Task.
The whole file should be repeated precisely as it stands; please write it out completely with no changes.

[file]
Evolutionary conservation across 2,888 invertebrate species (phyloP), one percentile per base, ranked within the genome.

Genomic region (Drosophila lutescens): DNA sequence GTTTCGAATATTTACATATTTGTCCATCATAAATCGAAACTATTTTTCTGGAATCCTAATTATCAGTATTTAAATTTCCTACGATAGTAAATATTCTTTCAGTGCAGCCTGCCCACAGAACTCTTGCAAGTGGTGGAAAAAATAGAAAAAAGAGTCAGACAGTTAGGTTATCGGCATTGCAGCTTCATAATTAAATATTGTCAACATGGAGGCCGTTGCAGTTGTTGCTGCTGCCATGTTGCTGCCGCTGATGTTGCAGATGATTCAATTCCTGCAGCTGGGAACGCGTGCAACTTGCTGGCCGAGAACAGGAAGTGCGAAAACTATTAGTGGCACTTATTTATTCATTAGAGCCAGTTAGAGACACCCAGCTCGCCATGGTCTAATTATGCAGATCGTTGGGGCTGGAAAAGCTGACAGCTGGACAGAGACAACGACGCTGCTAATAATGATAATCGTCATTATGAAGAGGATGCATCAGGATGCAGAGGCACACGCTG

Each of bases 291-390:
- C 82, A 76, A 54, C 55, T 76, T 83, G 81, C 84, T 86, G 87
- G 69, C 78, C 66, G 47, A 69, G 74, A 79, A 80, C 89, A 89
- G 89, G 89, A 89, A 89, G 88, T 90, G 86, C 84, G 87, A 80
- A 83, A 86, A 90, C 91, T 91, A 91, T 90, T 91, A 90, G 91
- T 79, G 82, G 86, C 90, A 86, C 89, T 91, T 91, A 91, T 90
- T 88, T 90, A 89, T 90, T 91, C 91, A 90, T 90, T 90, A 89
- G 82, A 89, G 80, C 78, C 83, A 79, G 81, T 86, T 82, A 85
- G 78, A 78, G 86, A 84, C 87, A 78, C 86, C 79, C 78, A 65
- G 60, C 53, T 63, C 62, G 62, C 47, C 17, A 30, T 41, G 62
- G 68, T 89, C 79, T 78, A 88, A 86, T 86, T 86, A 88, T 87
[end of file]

Evolutionary conservation across 2,888 invertebrate species (phyloP), one percentile per base, ranked within the genome.

Genomic region (Drosophila lutescens): DNA sequence GTTTCGAATATTTACATATTTGTCCATCATAAATCGAAACTATTTTTCTGGAATCCTAATTATCAGTATTTAAATTTCCTACGATAGTAAATATTCTTTCAGTGCAGCCTGCCCACAGAACTCTTGCAAGTGGTGGAAAAAATAGAAAAAAGAGTCAGACAGTTAGGTTATCGGCATTGCAGCTTCATAATTAAATATTGTCAACATGGAGGCCGTTGCAGTTGTTGCTGCTGCCATGTTGCTGCCGCTGATGTTGCAGATGATTCAATTCCTGCAGCTGGGAACGCGTGCAACTTGCTGGCCGAGAACAGGAAGTGCGAAAACTATTAGTGGCACTTATTTATTCATTAGAGCCAGTTAGAGACACCCAGCTCGCCATGGTCTAATTATGCAGATCGTTGGGGCTGGAAAAGCTGACAGCTGGACAGAGACAACGACGCTGCTAATAATGATAATCGTCATTATGAAGAGGATGCATCAGGATGCAGAGGCACACGCTG

Each of bases 291-390:
- C 82, A 76, A 54, C 55, T 76, T 83, G 81, C 84, T 86, G 87
- G 69, C 78, C 66, G 47, A 69, G 74, A 79, A 80, C 89, A 89
- G 89, G 89, A 89, A 89, G 88, T 90, G 86, C 84, G 87, A 80
- A 83, A 86, A 90, C 91, T 91, A 91, T 90, T 91, A 90, G 91
- T 79, G 82, G 86, C 90, A 86, C 89, T 91, T 91, A 91, T 90
- T 88, T 90, A 89, T 90, T 91, C 91, A 90, T 90, T 90, A 89
- G 82, A 89, G 80, C 78, C 83, A 79, G 81, T 86, T 82, A 85
- G 78, A 78, G 86, A 84, C 87, A 78, C 86, C 79, C 78, A 65
- G 60, C 53, T 63, C 62, G 62, C 47, C 17, A 30, T 41, G 62
- G 68, T 89, C 79, T 78, A 88, A 86, T 86, T 86, A 88, T 87